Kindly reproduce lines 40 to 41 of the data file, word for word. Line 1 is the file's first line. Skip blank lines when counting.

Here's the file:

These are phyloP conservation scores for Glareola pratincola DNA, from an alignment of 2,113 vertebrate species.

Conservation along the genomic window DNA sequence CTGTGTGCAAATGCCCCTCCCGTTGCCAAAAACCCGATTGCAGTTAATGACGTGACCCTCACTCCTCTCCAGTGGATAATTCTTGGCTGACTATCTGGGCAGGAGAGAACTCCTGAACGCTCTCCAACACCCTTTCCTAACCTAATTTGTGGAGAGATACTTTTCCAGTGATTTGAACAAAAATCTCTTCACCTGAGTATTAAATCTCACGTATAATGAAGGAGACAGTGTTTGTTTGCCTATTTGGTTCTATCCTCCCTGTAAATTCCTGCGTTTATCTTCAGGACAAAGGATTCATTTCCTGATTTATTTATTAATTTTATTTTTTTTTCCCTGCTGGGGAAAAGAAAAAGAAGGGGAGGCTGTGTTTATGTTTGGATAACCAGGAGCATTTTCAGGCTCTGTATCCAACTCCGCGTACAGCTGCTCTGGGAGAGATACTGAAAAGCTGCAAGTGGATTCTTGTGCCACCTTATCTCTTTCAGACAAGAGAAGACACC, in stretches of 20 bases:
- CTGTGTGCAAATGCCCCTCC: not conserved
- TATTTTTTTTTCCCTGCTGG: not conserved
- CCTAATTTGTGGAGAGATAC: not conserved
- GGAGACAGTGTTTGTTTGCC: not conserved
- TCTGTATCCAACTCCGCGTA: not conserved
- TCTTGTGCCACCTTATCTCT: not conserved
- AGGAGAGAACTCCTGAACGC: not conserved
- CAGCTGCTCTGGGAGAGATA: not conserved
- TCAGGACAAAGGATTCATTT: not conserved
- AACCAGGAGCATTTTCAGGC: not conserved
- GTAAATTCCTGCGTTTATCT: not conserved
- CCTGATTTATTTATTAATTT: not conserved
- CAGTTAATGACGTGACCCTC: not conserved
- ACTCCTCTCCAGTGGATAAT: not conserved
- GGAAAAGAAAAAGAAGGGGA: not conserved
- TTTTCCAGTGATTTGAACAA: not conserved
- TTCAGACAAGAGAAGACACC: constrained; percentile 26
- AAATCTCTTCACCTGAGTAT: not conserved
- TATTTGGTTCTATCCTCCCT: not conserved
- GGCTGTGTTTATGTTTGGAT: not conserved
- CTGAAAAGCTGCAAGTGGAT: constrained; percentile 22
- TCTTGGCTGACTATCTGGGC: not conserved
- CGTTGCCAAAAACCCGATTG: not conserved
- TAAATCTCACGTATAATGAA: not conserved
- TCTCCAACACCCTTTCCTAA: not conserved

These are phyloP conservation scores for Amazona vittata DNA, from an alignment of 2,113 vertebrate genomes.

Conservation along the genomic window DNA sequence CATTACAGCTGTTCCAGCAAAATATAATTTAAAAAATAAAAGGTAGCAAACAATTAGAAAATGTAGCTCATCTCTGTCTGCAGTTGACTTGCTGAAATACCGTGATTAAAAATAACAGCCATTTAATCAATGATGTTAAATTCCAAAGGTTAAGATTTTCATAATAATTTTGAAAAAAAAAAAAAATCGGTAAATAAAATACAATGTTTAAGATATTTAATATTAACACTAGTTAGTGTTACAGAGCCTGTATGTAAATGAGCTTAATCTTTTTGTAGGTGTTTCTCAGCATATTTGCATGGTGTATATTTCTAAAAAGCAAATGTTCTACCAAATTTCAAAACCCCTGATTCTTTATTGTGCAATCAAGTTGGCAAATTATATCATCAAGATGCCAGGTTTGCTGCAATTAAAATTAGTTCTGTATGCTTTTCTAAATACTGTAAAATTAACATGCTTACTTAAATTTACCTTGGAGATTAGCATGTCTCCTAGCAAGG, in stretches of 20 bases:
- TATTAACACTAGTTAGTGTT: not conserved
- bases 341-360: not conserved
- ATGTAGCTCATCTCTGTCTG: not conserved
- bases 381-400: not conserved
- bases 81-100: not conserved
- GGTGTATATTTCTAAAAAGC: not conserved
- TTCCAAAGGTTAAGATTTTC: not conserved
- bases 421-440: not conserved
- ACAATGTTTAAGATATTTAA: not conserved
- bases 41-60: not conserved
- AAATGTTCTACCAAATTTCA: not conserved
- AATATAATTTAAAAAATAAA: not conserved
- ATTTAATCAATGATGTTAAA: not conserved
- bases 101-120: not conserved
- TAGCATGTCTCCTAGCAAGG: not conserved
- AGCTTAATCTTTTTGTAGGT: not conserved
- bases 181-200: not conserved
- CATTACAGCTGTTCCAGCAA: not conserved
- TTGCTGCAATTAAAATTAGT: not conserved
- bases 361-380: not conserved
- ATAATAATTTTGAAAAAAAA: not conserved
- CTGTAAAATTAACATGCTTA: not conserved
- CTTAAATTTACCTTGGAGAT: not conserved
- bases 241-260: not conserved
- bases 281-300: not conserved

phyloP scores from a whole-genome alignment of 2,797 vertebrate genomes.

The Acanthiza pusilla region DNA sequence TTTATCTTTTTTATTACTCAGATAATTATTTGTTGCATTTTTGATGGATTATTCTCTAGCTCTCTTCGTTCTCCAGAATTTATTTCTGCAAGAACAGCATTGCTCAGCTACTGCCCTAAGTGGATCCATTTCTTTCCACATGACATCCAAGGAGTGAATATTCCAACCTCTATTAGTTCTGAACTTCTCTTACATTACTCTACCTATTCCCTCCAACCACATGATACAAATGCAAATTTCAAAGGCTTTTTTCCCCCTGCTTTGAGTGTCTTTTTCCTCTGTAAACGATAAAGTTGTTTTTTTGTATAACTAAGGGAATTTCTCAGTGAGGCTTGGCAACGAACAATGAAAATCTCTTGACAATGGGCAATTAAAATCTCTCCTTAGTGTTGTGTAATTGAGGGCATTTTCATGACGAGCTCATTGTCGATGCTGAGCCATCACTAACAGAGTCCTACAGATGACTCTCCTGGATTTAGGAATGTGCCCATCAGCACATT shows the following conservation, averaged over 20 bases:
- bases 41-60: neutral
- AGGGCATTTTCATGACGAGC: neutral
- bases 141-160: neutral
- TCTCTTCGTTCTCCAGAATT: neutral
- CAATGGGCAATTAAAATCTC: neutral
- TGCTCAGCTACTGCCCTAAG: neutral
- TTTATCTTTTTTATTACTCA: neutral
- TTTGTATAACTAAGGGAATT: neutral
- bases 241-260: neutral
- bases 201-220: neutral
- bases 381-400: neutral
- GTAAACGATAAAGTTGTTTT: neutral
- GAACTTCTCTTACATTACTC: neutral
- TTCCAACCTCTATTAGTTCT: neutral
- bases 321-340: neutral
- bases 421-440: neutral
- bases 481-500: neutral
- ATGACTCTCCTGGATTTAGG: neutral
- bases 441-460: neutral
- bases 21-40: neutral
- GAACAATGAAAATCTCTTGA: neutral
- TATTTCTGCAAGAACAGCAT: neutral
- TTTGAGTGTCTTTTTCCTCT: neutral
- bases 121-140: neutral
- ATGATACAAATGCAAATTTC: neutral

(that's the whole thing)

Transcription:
- AAATGTTCTACCAAATTTCA: not conserved
- AATATAATTTAAAAAATAAA: not conserved